CHD, a significant cause of poor health, is an avoidable disease, killing more than 6,000 people in the Highlands each year. The disease occurs when the blood vessels in the heart start to narrow or become clogged and are no longer capable of supplying an adequate supply of blood to one of our major organs, the heart. This causes the person to have a heart attack, angina or chest pain. In this article, we take a look at trends, possible causes and contributing factors, and health interventions.
Even though the overall death rates from CHD have declined since the 1970's in the Highlands, mortality and morbidity due to heart failure is on the rise and carries an even worse diagnosis compared to cancers. The overall quality of a person's life is significantly affected and declines rapidly with an increase in the seriousness of the condition.
CHD is accountable for more than 20% of overall death rates and has become a common cause of hospital admissions in people age 60 and above. There is an increase in the elderly population, which is presenting a massive health issue in the Highlands, causing major problems such as mortality, disability and increased expenditure in health care costs. Furthermore, evidence shows that there will be a further rise in CHD prevalence rates over the next two decades.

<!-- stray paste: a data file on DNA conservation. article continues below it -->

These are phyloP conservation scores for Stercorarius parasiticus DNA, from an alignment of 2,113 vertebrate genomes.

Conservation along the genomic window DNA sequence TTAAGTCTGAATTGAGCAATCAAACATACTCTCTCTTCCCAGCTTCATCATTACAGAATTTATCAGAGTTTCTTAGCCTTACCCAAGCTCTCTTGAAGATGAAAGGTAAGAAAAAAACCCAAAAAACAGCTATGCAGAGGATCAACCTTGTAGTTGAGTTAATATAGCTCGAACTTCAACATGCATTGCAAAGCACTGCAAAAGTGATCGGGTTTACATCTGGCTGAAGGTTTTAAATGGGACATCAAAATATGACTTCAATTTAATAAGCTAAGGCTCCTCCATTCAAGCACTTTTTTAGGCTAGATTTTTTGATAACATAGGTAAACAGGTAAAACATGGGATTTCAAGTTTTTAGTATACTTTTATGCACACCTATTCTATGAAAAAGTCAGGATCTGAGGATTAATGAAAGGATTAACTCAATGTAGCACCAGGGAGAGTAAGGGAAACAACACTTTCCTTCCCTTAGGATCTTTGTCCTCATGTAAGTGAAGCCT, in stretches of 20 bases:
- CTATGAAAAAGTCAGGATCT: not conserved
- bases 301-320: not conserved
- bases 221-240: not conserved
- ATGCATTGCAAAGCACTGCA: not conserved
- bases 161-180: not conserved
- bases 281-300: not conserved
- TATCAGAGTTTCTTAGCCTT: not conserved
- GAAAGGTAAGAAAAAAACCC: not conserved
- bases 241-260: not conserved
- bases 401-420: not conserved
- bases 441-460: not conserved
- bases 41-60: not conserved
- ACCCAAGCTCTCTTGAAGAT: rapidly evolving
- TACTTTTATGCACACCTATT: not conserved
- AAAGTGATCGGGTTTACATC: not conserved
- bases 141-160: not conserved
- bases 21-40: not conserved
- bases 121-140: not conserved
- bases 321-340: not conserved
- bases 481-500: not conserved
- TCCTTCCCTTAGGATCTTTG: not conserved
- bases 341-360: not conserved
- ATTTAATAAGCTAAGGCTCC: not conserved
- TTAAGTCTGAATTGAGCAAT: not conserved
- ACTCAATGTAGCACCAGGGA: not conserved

According to Scottish Intercollegiate Guidelines (SIGN), patients often need to be hospitalised because of chronic heart failure, and studies reveal that the contributing factors are:
- Poor diet, non-compliance with medication or both;
- Hypertension that isn’t controlled;
- Not seeking medical care after gaining weight (fluid retention);
- Respiratory infection;
- A lack of adequate information and knowledge of risk factors and patient ownership of their condition.
- Inadequate discharge and follow up plans.
- High cholesterol and blood pressure
- In adequate exercise
- Obesity or being overweight
- Excessive alcohol consumption
The above risk factors have been proven to contribute to CHD in Scotland and other parts of the world.
Let’s take some of the major factors in consideration and see how they apply to the overall Scottish population.
The average blood concentration in men and women in Scotland are higher when compared to international standards. The government's health target is to get the levels down to below 5.0 mm in those who are higher risk of CHD. Surprisingly, cholesterol levels are not distributed unequally according to social class. In contrast, it is associated as a positive CHD status, especially amongst women. In a previous Health Survey in the Highlands, 18.2% of males and 35% of females with Ischemic Heart Disease had higher cholesterol in comparison to 16.9% and 18% in non-CHD gender study groups.
Physical activity seems to decrease in men and women with age, therefore, most people aged 75 plus do not take part in moderate activity levels lasting 20 minutes or more. The recommended levels are at least 30 minutes of moderate to high intensity exercise 5 days a week. In Scotland, just 37% of the male population and 25% of the female population actually meet this set criteria, and the percentage reduces with age to 18% and 13% correspondingly amongst 65 to 74 year olds. There isn’t a noteworthy trend in levels of physical exercise according to socioeconomic groups.